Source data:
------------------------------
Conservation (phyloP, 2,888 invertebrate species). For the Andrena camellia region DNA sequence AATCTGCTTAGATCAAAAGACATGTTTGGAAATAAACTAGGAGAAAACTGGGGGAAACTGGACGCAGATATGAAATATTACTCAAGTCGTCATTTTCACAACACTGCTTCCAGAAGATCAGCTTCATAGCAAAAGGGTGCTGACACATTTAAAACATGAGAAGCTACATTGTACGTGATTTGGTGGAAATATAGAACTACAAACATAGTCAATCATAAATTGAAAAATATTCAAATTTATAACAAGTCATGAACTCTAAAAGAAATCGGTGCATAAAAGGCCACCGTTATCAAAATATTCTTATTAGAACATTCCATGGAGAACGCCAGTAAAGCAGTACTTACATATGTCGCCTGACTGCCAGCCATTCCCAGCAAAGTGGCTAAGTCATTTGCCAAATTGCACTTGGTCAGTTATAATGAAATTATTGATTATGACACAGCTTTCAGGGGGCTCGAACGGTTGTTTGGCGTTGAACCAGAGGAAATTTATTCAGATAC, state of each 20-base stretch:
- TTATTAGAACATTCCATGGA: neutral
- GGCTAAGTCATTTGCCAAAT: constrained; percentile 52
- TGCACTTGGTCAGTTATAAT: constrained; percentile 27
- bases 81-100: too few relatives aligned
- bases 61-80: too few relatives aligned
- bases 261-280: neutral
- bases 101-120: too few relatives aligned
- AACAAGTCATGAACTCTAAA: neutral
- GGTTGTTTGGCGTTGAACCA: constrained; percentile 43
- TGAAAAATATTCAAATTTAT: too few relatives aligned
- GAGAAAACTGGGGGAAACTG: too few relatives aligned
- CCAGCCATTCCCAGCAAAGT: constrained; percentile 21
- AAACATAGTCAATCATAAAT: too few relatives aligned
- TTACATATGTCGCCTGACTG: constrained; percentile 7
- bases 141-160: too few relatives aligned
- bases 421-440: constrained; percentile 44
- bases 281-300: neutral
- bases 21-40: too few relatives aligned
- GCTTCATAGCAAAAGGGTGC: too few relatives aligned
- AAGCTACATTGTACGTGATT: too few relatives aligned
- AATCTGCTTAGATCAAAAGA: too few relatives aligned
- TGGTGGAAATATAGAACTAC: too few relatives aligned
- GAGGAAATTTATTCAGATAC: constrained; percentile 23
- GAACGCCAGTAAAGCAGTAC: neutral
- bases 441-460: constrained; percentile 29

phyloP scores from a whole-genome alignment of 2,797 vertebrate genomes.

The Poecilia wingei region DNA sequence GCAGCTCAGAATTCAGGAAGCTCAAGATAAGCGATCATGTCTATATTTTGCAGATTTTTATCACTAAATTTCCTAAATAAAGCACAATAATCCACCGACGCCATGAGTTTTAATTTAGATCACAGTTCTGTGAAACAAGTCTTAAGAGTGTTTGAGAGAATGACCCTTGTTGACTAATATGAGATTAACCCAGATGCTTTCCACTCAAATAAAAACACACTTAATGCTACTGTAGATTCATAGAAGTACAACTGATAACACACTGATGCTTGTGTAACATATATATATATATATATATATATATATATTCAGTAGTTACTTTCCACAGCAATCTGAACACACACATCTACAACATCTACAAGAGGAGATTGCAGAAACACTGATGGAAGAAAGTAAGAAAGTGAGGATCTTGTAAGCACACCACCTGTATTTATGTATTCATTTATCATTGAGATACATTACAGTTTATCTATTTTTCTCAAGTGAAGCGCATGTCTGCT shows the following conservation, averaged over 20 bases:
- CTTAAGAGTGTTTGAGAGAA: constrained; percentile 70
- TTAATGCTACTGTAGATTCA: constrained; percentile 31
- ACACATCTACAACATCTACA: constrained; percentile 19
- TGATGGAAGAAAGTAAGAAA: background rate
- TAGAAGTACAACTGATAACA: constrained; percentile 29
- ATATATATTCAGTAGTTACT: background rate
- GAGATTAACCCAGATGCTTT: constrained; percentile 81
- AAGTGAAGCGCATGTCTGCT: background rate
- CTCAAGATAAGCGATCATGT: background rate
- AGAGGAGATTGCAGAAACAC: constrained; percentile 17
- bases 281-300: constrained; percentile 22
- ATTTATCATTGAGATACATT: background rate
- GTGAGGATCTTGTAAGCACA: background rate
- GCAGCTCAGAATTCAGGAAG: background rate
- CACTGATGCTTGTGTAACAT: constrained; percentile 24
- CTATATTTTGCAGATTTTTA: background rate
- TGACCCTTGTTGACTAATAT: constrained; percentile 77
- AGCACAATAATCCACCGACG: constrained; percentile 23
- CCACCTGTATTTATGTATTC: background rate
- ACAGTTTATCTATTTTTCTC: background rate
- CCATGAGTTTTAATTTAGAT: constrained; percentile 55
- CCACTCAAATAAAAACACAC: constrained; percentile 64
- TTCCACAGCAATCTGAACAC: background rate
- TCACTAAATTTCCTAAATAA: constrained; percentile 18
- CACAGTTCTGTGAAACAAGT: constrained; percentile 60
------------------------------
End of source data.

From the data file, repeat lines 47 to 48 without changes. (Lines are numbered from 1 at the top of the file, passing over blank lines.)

- CCACCTGTATTTATGTATTC: background rate
- ACAGTTTATCTATTTTTCTC: background rate